It is widely perceived by fans and by television critics to be one of the greatest shows of its generation, an iconic program that, for some, put cable station AMC on the map. Mad Men was about far more than just the life and tales of Don Draper. It was a show that introduced the advertising world of 50 years ago to mass audiences, a program that, in storyline, also happened to occur during one of the more tumultuous decades in the history of the United States. So much about the world changed throughout the years during which Mad Men was set, and that is excellently depicted in each season of the show.
“Person to Person,” the final ever Mad Men episode, aired in the US on the night of May 17, and the show was hyped to be the television event of the month, the springtime and maybe even of the entire year. Diehard fans of the show could not get enough Mad Men content in the week leading up to the finale, so much so that they watched as much of the Mad Men marathon that AMC presented leading up to “Person to Person” as possible. Another portion of the waiting game included critics, bloggers and fans attempting to predict exactly what would occur during the last hour of the program.
Some of those predictions came true. It turns out, for example, that Don Draper did, in fact, play some role in creating that famous Coke TV commercial as it pertains to the Mad Men world. Other rumors, theories and myths thrown out there in the week leading up to the Mad Men finale, however, proved to be way off base. Certain unions that were allegedly supposed to occur never materialized on air, and it turns out that the opening scene that aired at the beginning of every Mad Men episode was not, in fact, to be taken literally by anybody.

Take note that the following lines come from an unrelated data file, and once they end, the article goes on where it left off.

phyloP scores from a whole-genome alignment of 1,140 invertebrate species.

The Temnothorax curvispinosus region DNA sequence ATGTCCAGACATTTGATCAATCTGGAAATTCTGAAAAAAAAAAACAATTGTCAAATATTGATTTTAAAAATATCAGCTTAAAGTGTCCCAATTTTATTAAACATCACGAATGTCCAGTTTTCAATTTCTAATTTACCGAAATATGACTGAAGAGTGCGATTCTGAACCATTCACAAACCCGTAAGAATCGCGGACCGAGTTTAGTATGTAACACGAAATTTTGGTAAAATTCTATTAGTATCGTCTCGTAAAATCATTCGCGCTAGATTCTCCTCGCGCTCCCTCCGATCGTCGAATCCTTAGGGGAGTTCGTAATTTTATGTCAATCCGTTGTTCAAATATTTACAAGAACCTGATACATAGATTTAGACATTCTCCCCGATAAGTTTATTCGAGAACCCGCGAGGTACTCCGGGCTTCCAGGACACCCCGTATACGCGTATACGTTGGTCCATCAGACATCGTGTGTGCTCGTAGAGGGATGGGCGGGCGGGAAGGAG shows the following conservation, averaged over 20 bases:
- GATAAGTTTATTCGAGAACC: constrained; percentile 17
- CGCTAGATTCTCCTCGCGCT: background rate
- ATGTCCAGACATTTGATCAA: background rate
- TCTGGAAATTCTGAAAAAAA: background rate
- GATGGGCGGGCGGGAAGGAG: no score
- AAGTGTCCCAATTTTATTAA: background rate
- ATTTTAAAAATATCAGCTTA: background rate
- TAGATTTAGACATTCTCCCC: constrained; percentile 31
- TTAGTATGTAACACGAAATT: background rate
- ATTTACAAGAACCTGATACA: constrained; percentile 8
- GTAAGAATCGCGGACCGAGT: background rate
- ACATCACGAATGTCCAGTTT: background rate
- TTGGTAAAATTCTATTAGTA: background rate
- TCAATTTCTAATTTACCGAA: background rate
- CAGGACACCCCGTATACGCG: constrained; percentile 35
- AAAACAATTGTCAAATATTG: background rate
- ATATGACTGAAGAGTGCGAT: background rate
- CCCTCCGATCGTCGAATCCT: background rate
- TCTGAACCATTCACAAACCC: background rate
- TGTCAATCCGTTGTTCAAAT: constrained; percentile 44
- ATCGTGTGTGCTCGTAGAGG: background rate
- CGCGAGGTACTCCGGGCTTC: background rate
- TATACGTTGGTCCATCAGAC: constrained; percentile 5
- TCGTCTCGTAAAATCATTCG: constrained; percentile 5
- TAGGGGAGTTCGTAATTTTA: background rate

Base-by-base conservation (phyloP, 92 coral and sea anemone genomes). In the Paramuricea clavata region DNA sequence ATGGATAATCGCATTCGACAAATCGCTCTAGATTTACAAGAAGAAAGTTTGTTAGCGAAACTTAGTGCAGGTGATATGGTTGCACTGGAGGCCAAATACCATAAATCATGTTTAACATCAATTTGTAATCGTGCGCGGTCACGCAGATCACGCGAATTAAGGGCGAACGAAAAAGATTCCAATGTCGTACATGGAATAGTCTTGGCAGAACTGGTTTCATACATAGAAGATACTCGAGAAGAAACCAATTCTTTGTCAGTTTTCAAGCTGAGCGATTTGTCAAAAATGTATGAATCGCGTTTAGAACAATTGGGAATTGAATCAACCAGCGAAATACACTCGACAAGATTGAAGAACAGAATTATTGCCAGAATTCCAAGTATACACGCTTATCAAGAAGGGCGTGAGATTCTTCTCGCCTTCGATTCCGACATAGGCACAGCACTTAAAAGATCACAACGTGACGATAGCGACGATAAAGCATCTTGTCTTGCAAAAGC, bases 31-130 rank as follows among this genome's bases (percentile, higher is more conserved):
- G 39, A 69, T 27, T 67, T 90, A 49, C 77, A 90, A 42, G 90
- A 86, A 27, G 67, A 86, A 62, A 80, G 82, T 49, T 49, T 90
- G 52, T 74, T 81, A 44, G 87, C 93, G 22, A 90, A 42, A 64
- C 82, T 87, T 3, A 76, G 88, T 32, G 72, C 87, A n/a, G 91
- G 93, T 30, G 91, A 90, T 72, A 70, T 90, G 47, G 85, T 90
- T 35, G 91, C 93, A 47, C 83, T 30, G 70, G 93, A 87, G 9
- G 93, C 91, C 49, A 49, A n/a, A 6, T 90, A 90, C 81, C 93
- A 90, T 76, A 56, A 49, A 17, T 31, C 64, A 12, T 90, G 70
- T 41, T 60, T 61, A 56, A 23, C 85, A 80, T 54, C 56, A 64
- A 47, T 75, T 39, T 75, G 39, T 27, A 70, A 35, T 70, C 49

10 Roger Dies
9 Peggy and Joan Join Forces
8 Don Becomes SuperDad
7 Peggy and Stan Make the Coke Ad
6 Joan Gives it All Up
5 Don is D.B. Cooper
4 Don Gets Murdered
3 Pete Campbell Dies in a Plane Crash
2 Don Draper Turns Back to Dick Whitman
1 Don Draper Kills Himself
Draper had lost just about everything up before he had an emotional breakdown while speaking with Peggy during the Mad Men finale. Don's wife had left him. He had no home and no belongings outside of his clothes. His family did not want him around. He had walked away from his job at McCann. Don killing himself in the finale was not only logical. It would have brought Mad Men full circle, as the first and final scenes of the show could have been images of a man falling to his doom. Weiner instead went a different route, making Draper a man who will live on forever because of that Coke commercial. Thanks for everything, Don and the rest of the Mad Men gang. We'll miss you.
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